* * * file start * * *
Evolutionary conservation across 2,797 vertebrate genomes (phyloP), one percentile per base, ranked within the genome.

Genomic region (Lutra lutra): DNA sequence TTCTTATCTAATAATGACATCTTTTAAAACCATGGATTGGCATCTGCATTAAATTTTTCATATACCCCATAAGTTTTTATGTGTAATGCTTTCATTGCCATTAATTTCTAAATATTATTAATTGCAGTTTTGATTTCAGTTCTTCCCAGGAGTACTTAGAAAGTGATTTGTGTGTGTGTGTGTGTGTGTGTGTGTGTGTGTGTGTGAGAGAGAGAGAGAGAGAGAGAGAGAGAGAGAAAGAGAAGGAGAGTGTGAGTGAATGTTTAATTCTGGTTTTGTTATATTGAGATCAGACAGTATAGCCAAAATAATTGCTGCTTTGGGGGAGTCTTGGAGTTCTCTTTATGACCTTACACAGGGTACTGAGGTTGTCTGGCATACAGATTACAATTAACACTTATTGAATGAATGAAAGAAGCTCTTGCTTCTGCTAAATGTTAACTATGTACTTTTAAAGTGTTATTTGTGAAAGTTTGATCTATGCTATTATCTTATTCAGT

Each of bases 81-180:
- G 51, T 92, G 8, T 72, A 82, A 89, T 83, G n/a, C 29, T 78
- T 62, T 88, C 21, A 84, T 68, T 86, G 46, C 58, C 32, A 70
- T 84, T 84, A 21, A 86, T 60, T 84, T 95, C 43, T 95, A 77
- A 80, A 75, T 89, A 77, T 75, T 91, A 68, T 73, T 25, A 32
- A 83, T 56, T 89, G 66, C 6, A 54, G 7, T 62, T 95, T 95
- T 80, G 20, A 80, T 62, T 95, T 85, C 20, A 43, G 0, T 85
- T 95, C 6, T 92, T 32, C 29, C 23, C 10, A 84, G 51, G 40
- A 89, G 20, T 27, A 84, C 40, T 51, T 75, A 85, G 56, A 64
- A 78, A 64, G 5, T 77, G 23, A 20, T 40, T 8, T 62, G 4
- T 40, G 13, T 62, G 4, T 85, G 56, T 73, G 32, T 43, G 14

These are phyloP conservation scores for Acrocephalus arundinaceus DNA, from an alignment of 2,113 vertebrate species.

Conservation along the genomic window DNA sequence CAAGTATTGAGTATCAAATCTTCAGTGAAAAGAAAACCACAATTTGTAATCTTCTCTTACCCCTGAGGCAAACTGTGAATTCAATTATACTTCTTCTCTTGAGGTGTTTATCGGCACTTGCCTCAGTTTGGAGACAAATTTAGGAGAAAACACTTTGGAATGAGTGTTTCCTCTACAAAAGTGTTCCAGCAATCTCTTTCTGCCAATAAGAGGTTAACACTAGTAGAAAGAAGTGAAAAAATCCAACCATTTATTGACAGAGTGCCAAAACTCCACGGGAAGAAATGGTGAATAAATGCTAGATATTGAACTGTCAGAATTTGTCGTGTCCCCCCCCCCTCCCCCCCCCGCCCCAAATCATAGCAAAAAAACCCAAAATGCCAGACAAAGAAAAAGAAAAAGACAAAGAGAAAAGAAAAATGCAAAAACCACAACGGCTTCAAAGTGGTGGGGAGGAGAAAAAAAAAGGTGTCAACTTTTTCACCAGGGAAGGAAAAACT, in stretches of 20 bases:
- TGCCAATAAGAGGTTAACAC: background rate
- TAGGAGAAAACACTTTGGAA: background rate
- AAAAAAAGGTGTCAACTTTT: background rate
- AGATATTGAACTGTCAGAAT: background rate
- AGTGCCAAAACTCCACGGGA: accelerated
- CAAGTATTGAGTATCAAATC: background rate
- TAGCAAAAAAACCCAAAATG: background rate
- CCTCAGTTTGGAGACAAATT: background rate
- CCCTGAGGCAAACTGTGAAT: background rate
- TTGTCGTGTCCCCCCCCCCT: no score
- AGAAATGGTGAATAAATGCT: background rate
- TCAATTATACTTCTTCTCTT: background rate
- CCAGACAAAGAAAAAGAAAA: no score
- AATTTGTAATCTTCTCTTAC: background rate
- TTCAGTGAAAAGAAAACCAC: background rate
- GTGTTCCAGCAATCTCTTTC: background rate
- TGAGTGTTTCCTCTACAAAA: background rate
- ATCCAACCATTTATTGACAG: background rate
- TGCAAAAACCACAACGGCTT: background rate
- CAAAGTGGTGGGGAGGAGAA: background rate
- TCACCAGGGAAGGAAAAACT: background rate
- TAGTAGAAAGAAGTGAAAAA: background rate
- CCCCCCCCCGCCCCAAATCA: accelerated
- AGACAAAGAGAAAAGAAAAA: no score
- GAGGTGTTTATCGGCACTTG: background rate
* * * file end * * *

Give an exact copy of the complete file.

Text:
Evolutionary conservation across 2,797 vertebrate genomes (phyloP), one percentile per base, ranked within the genome.

Genomic region (Lutra lutra): DNA sequence TTCTTATCTAATAATGACATCTTTTAAAACCATGGATTGGCATCTGCATTAAATTTTTCATATACCCCATAAGTTTTTATGTGTAATGCTTTCATTGCCATTAATTTCTAAATATTATTAATTGCAGTTTTGATTTCAGTTCTTCCCAGGAGTACTTAGAAAGTGATTTGTGTGTGTGTGTGTGTGTGTGTGTGTGTGTGTGTGTGAGAGAGAGAGAGAGAGAGAGAGAGAGAGAGAAAGAGAAGGAGAGTGTGAGTGAATGTTTAATTCTGGTTTTGTTATATTGAGATCAGACAGTATAGCCAAAATAATTGCTGCTTTGGGGGAGTCTTGGAGTTCTCTTTATGACCTTACACAGGGTACTGAGGTTGTCTGGCATACAGATTACAATTAACACTTATTGAATGAATGAAAGAAGCTCTTGCTTCTGCTAAATGTTAACTATGTACTTTTAAAGTGTTATTTGTGAAAGTTTGATCTATGCTATTATCTTATTCAGT

Each of bases 81-180:
- G 51, T 92, G 8, T 72, A 82, A 89, T 83, G n/a, C 29, T 78
- T 62, T 88, C 21, A 84, T 68, T 86, G 46, C 58, C 32, A 70
- T 84, T 84, A 21, A 86, T 60, T 84, T 95, C 43, T 95, A 77
- A 80, A 75, T 89, A 77, T 75, T 91, A 68, T 73, T 25, A 32
- A 83, T 56, T 89, G 66, C 6, A 54, G 7, T 62, T 95, T 95
- T 80, G 20, A 80, T 62, T 95, T 85, C 20, A 43, G 0, T 85
- T 95, C 6, T 92, T 32, C 29, C 23, C 10, A 84, G 51, G 40
- A 89, G 20, T 27, A 84, C 40, T 51, T 75, A 85, G 56, A 64
- A 78, A 64, G 5, T 77, G 23, A 20, T 40, T 8, T 62, G 4
- T 40, G 13, T 62, G 4, T 85, G 56, T 73, G 32, T 43, G 14

These are phyloP conservation scores for Acrocephalus arundinaceus DNA, from an alignment of 2,113 vertebrate species.

Conservation along the genomic window DNA sequence CAAGTATTGAGTATCAAATCTTCAGTGAAAAGAAAACCACAATTTGTAATCTTCTCTTACCCCTGAGGCAAACTGTGAATTCAATTATACTTCTTCTCTTGAGGTGTTTATCGGCACTTGCCTCAGTTTGGAGACAAATTTAGGAGAAAACACTTTGGAATGAGTGTTTCCTCTACAAAAGTGTTCCAGCAATCTCTTTCTGCCAATAAGAGGTTAACACTAGTAGAAAGAAGTGAAAAAATCCAACCATTTATTGACAGAGTGCCAAAACTCCACGGGAAGAAATGGTGAATAAATGCTAGATATTGAACTGTCAGAATTTGTCGTGTCCCCCCCCCCTCCCCCCCCCGCCCCAAATCATAGCAAAAAAACCCAAAATGCCAGACAAAGAAAAAGAAAAAGACAAAGAGAAAAGAAAAATGCAAAAACCACAACGGCTTCAAAGTGGTGGGGAGGAGAAAAAAAAAGGTGTCAACTTTTTCACCAGGGAAGGAAAAACT, in stretches of 20 bases:
- TGCCAATAAGAGGTTAACAC: background rate
- TAGGAGAAAACACTTTGGAA: background rate
- AAAAAAAGGTGTCAACTTTT: background rate
- AGATATTGAACTGTCAGAAT: background rate
- AGTGCCAAAACTCCACGGGA: accelerated
- CAAGTATTGAGTATCAAATC: background rate
- TAGCAAAAAAACCCAAAATG: background rate
- CCTCAGTTTGGAGACAAATT: background rate
- CCCTGAGGCAAACTGTGAAT: background rate
- TTGTCGTGTCCCCCCCCCCT: no score
- AGAAATGGTGAATAAATGCT: background rate
- TCAATTATACTTCTTCTCTT: background rate
- CCAGACAAAGAAAAAGAAAA: no score
- AATTTGTAATCTTCTCTTAC: background rate
- TTCAGTGAAAAGAAAACCAC: background rate
- GTGTTCCAGCAATCTCTTTC: background rate
- TGAGTGTTTCCTCTACAAAA: background rate
- ATCCAACCATTTATTGACAG: background rate
- TGCAAAAACCACAACGGCTT: background rate
- CAAAGTGGTGGGGAGGAGAA: background rate
- TCACCAGGGAAGGAAAAACT: background rate
- TAGTAGAAAGAAGTGAAAAA: background rate
- CCCCCCCCCGCCCCAAATCA: accelerated
- AGACAAAGAGAAAAGAAAAA: no score
- GAGGTGTTTATCGGCACTTG: background rate